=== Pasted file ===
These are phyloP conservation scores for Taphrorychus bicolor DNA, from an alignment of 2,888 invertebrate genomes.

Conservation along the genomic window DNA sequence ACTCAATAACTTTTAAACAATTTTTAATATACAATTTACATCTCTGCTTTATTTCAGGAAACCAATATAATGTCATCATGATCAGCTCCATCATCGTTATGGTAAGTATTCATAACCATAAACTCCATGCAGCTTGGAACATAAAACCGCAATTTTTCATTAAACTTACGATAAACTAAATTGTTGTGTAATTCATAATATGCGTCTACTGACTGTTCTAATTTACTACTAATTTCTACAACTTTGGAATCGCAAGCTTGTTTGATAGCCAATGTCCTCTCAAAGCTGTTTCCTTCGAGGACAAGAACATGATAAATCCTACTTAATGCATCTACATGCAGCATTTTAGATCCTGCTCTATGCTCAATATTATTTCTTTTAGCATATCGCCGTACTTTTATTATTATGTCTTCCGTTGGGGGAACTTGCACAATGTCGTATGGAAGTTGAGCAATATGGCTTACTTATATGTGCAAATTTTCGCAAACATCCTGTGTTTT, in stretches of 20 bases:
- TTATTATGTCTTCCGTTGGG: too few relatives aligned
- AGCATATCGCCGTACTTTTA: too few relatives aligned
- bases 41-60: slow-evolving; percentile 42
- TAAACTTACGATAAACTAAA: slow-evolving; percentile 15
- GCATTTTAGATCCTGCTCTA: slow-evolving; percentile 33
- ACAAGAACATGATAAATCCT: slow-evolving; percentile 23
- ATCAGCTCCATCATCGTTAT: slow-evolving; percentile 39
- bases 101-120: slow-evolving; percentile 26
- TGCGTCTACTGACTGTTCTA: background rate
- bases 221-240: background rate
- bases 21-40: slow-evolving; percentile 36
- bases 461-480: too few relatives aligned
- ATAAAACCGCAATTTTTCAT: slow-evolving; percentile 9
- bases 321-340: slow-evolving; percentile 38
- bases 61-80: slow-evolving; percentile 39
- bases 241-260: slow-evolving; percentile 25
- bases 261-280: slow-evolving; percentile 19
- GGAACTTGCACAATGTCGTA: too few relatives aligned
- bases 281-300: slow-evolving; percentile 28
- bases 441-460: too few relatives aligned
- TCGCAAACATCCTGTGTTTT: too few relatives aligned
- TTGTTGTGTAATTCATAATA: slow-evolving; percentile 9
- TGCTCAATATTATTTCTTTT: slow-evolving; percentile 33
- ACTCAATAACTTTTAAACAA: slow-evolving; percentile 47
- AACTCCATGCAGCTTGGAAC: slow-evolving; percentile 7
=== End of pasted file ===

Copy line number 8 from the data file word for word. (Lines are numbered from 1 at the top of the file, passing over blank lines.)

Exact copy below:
- ACAAGAACATGATAAATCCT: slow-evolving; percentile 23